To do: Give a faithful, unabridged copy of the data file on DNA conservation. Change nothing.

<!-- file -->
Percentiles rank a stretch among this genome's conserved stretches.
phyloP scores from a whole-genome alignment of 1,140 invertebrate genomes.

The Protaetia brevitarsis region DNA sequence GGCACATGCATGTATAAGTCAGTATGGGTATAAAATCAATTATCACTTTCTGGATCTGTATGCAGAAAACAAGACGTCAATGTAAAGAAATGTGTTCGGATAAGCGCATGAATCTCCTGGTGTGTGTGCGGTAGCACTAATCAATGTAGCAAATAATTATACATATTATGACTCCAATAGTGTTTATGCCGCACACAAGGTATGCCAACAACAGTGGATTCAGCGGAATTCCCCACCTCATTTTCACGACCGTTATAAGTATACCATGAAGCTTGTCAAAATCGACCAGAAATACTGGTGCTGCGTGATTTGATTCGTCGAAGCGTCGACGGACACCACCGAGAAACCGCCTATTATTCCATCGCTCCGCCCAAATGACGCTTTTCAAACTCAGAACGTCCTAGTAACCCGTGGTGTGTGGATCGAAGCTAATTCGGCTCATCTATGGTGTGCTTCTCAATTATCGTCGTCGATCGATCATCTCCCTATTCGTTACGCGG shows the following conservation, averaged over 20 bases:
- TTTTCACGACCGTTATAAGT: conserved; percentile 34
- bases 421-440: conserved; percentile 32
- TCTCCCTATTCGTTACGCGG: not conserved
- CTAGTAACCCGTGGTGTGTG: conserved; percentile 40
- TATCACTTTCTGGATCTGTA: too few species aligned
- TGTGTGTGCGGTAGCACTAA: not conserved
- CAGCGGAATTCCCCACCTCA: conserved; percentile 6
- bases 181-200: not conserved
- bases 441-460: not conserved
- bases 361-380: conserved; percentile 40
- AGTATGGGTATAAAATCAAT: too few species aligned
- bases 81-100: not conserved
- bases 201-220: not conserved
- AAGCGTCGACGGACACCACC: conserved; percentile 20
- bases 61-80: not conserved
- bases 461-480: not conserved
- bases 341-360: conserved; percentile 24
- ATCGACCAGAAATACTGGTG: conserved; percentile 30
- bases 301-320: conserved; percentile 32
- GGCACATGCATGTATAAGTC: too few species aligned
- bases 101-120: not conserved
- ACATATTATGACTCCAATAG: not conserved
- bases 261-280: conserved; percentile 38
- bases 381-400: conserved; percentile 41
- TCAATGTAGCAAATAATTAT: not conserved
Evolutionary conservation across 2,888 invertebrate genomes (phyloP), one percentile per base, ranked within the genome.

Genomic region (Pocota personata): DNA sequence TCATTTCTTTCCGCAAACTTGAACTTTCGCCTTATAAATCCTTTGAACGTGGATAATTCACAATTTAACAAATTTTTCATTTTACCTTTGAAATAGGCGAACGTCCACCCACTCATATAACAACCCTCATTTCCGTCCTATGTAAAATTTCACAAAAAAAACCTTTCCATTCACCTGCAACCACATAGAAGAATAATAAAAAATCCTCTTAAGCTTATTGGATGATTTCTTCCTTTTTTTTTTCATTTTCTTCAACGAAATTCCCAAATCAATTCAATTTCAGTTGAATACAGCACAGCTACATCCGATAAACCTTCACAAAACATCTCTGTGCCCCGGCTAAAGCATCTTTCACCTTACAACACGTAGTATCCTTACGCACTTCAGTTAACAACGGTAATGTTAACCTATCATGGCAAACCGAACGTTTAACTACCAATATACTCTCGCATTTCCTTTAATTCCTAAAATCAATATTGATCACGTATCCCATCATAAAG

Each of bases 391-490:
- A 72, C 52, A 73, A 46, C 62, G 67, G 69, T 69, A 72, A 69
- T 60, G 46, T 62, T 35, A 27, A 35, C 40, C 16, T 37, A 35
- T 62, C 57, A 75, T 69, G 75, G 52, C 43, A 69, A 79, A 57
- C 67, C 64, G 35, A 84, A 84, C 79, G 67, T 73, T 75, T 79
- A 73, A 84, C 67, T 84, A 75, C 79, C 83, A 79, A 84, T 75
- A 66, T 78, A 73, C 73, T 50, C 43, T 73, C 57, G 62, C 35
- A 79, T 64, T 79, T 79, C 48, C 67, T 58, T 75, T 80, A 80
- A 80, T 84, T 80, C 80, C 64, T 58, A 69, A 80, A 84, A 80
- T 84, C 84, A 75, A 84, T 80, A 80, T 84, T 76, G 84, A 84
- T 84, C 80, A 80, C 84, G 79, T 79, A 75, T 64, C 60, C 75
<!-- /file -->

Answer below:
Percentiles rank a stretch among this genome's conserved stretches.
phyloP scores from a whole-genome alignment of 1,140 invertebrate genomes.

The Protaetia brevitarsis region DNA sequence GGCACATGCATGTATAAGTCAGTATGGGTATAAAATCAATTATCACTTTCTGGATCTGTATGCAGAAAACAAGACGTCAATGTAAAGAAATGTGTTCGGATAAGCGCATGAATCTCCTGGTGTGTGTGCGGTAGCACTAATCAATGTAGCAAATAATTATACATATTATGACTCCAATAGTGTTTATGCCGCACACAAGGTATGCCAACAACAGTGGATTCAGCGGAATTCCCCACCTCATTTTCACGACCGTTATAAGTATACCATGAAGCTTGTCAAAATCGACCAGAAATACTGGTGCTGCGTGATTTGATTCGTCGAAGCGTCGACGGACACCACCGAGAAACCGCCTATTATTCCATCGCTCCGCCCAAATGACGCTTTTCAAACTCAGAACGTCCTAGTAACCCGTGGTGTGTGGATCGAAGCTAATTCGGCTCATCTATGGTGTGCTTCTCAATTATCGTCGTCGATCGATCATCTCCCTATTCGTTACGCGG shows the following conservation, averaged over 20 bases:
- TTTTCACGACCGTTATAAGT: conserved; percentile 34
- bases 421-440: conserved; percentile 32
- TCTCCCTATTCGTTACGCGG: not conserved
- CTAGTAACCCGTGGTGTGTG: conserved; percentile 40
- TATCACTTTCTGGATCTGTA: too few species aligned
- TGTGTGTGCGGTAGCACTAA: not conserved
- CAGCGGAATTCCCCACCTCA: conserved; percentile 6
- bases 181-200: not conserved
- bases 441-460: not conserved
- bases 361-380: conserved; percentile 40
- AGTATGGGTATAAAATCAAT: too few species aligned
- bases 81-100: not conserved
- bases 201-220: not conserved
- AAGCGTCGACGGACACCACC: conserved; percentile 20
- bases 61-80: not conserved
- bases 461-480: not conserved
- bases 341-360: conserved; percentile 24
- ATCGACCAGAAATACTGGTG: conserved; percentile 30
- bases 301-320: conserved; percentile 32
- GGCACATGCATGTATAAGTC: too few species aligned
- bases 101-120: not conserved
- ACATATTATGACTCCAATAG: not conserved
- bases 261-280: conserved; percentile 38
- bases 381-400: conserved; percentile 41
- TCAATGTAGCAAATAATTAT: not conserved
Evolutionary conservation across 2,888 invertebrate genomes (phyloP), one percentile per base, ranked within the genome.

Genomic region (Pocota personata): DNA sequence TCATTTCTTTCCGCAAACTTGAACTTTCGCCTTATAAATCCTTTGAACGTGGATAATTCACAATTTAACAAATTTTTCATTTTACCTTTGAAATAGGCGAACGTCCACCCACTCATATAACAACCCTCATTTCCGTCCTATGTAAAATTTCACAAAAAAAACCTTTCCATTCACCTGCAACCACATAGAAGAATAATAAAAAATCCTCTTAAGCTTATTGGATGATTTCTTCCTTTTTTTTTTCATTTTCTTCAACGAAATTCCCAAATCAATTCAATTTCAGTTGAATACAGCACAGCTACATCCGATAAACCTTCACAAAACATCTCTGTGCCCCGGCTAAAGCATCTTTCACCTTACAACACGTAGTATCCTTACGCACTTCAGTTAACAACGGTAATGTTAACCTATCATGGCAAACCGAACGTTTAACTACCAATATACTCTCGCATTTCCTTTAATTCCTAAAATCAATATTGATCACGTATCCCATCATAAAG

Each of bases 391-490:
- A 72, C 52, A 73, A 46, C 62, G 67, G 69, T 69, A 72, A 69
- T 60, G 46, T 62, T 35, A 27, A 35, C 40, C 16, T 37, A 35
- T 62, C 57, A 75, T 69, G 75, G 52, C 43, A 69, A 79, A 57
- C 67, C 64, G 35, A 84, A 84, C 79, G 67, T 73, T 75, T 79
- A 73, A 84, C 67, T 84, A 75, C 79, C 83, A 79, A 84, T 75
- A 66, T 78, A 73, C 73, T 50, C 43, T 73, C 57, G 62, C 35
- A 79, T 64, T 79, T 79, C 48, C 67, T 58, T 75, T 80, A 80
- A 80, T 84, T 80, C 80, C 64, T 58, A 69, A 80, A 84, A 80
- T 84, C 84, A 75, A 84, T 80, A 80, T 84, T 76, G 84, A 84
- T 84, C 80, A 80, C 84, G 79, T 79, A 75, T 64, C 60, C 75